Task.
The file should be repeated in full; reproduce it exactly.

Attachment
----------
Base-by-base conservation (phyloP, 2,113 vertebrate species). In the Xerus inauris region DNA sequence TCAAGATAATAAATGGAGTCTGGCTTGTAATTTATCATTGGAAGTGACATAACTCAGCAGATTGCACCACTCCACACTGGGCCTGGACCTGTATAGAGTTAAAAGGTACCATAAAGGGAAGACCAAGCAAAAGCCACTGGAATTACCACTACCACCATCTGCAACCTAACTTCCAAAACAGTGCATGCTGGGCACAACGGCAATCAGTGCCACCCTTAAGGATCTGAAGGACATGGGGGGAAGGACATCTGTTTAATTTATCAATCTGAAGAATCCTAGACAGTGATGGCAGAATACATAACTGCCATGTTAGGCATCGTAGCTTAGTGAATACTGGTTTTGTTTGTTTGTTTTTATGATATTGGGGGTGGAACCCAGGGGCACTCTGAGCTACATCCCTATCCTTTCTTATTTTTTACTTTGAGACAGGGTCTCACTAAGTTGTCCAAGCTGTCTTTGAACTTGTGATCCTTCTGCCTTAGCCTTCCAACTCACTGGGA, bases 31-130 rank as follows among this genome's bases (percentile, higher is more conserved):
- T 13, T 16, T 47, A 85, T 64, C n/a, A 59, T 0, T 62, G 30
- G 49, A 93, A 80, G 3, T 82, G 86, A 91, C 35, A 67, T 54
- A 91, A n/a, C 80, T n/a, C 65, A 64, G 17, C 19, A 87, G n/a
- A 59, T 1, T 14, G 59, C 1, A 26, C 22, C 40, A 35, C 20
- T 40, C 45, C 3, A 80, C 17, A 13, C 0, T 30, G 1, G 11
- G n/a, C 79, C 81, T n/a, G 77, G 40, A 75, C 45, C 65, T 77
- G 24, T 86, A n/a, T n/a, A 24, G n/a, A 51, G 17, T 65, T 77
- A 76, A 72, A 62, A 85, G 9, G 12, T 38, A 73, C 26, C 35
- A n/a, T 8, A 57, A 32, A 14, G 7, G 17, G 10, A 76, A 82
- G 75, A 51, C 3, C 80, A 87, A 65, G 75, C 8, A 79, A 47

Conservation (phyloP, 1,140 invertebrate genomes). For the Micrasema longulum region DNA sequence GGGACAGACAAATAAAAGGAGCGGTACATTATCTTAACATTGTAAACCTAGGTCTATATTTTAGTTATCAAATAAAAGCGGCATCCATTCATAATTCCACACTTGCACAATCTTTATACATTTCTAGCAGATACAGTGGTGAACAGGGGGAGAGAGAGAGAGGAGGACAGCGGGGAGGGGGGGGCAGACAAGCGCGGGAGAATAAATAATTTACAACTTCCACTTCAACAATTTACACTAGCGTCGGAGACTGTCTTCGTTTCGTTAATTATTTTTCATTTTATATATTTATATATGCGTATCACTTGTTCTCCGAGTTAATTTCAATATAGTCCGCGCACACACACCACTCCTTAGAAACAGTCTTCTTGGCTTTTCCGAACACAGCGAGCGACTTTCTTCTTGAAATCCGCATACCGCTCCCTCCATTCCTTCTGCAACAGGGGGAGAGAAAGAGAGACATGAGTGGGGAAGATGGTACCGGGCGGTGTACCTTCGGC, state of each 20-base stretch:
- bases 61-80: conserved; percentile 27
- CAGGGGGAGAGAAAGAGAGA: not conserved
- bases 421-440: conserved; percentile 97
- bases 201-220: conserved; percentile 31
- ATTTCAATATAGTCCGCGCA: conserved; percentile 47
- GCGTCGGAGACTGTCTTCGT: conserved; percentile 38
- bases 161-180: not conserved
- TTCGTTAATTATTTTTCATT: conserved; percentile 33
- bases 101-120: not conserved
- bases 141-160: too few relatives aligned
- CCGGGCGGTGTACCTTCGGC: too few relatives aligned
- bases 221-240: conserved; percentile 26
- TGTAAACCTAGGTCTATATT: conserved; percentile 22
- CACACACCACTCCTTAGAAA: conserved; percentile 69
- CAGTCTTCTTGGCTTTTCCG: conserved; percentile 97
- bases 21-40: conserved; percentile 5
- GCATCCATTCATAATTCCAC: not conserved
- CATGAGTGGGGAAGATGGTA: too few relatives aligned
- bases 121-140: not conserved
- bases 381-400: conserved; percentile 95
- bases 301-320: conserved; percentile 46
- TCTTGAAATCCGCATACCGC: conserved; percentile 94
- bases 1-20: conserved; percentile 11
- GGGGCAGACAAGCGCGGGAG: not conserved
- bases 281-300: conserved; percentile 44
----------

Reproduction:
Base-by-base conservation (phyloP, 2,113 vertebrate species). In the Xerus inauris region DNA sequence TCAAGATAATAAATGGAGTCTGGCTTGTAATTTATCATTGGAAGTGACATAACTCAGCAGATTGCACCACTCCACACTGGGCCTGGACCTGTATAGAGTTAAAAGGTACCATAAAGGGAAGACCAAGCAAAAGCCACTGGAATTACCACTACCACCATCTGCAACCTAACTTCCAAAACAGTGCATGCTGGGCACAACGGCAATCAGTGCCACCCTTAAGGATCTGAAGGACATGGGGGGAAGGACATCTGTTTAATTTATCAATCTGAAGAATCCTAGACAGTGATGGCAGAATACATAACTGCCATGTTAGGCATCGTAGCTTAGTGAATACTGGTTTTGTTTGTTTGTTTTTATGATATTGGGGGTGGAACCCAGGGGCACTCTGAGCTACATCCCTATCCTTTCTTATTTTTTACTTTGAGACAGGGTCTCACTAAGTTGTCCAAGCTGTCTTTGAACTTGTGATCCTTCTGCCTTAGCCTTCCAACTCACTGGGA, bases 31-130 rank as follows among this genome's bases (percentile, higher is more conserved):
- T 13, T 16, T 47, A 85, T 64, C n/a, A 59, T 0, T 62, G 30
- G 49, A 93, A 80, G 3, T 82, G 86, A 91, C 35, A 67, T 54
- A 91, A n/a, C 80, T n/a, C 65, A 64, G 17, C 19, A 87, G n/a
- A 59, T 1, T 14, G 59, C 1, A 26, C 22, C 40, A 35, C 20
- T 40, C 45, C 3, A 80, C 17, A 13, C 0, T 30, G 1, G 11
- G n/a, C 79, C 81, T n/a, G 77, G 40, A 75, C 45, C 65, T 77
- G 24, T 86, A n/a, T n/a, A 24, G n/a, A 51, G 17, T 65, T 77
- A 76, A 72, A 62, A 85, G 9, G 12, T 38, A 73, C 26, C 35
- A n/a, T 8, A 57, A 32, A 14, G 7, G 17, G 10, A 76, A 82
- G 75, A 51, C 3, C 80, A 87, A 65, G 75, C 8, A 79, A 47

Conservation (phyloP, 1,140 invertebrate genomes). For the Micrasema longulum region DNA sequence GGGACAGACAAATAAAAGGAGCGGTACATTATCTTAACATTGTAAACCTAGGTCTATATTTTAGTTATCAAATAAAAGCGGCATCCATTCATAATTCCACACTTGCACAATCTTTATACATTTCTAGCAGATACAGTGGTGAACAGGGGGAGAGAGAGAGAGGAGGACAGCGGGGAGGGGGGGGCAGACAAGCGCGGGAGAATAAATAATTTACAACTTCCACTTCAACAATTTACACTAGCGTCGGAGACTGTCTTCGTTTCGTTAATTATTTTTCATTTTATATATTTATATATGCGTATCACTTGTTCTCCGAGTTAATTTCAATATAGTCCGCGCACACACACCACTCCTTAGAAACAGTCTTCTTGGCTTTTCCGAACACAGCGAGCGACTTTCTTCTTGAAATCCGCATACCGCTCCCTCCATTCCTTCTGCAACAGGGGGAGAGAAAGAGAGACATGAGTGGGGAAGATGGTACCGGGCGGTGTACCTTCGGC, state of each 20-base stretch:
- bases 61-80: conserved; percentile 27
- CAGGGGGAGAGAAAGAGAGA: not conserved
- bases 421-440: conserved; percentile 97
- bases 201-220: conserved; percentile 31
- ATTTCAATATAGTCCGCGCA: conserved; percentile 47
- GCGTCGGAGACTGTCTTCGT: conserved; percentile 38
- bases 161-180: not conserved
- TTCGTTAATTATTTTTCATT: conserved; percentile 33
- bases 101-120: not conserved
- bases 141-160: too few relatives aligned
- CCGGGCGGTGTACCTTCGGC: too few relatives aligned
- bases 221-240: conserved; percentile 26
- TGTAAACCTAGGTCTATATT: conserved; percentile 22
- CACACACCACTCCTTAGAAA: conserved; percentile 69
- CAGTCTTCTTGGCTTTTCCG: conserved; percentile 97
- bases 21-40: conserved; percentile 5
- GCATCCATTCATAATTCCAC: not conserved
- CATGAGTGGGGAAGATGGTA: too few relatives aligned
- bases 121-140: not conserved
- bases 381-400: conserved; percentile 95
- bases 301-320: conserved; percentile 46
- TCTTGAAATCCGCATACCGC: conserved; percentile 94
- bases 1-20: conserved; percentile 11
- GGGGCAGACAAGCGCGGGAG: not conserved
- bases 281-300: conserved; percentile 44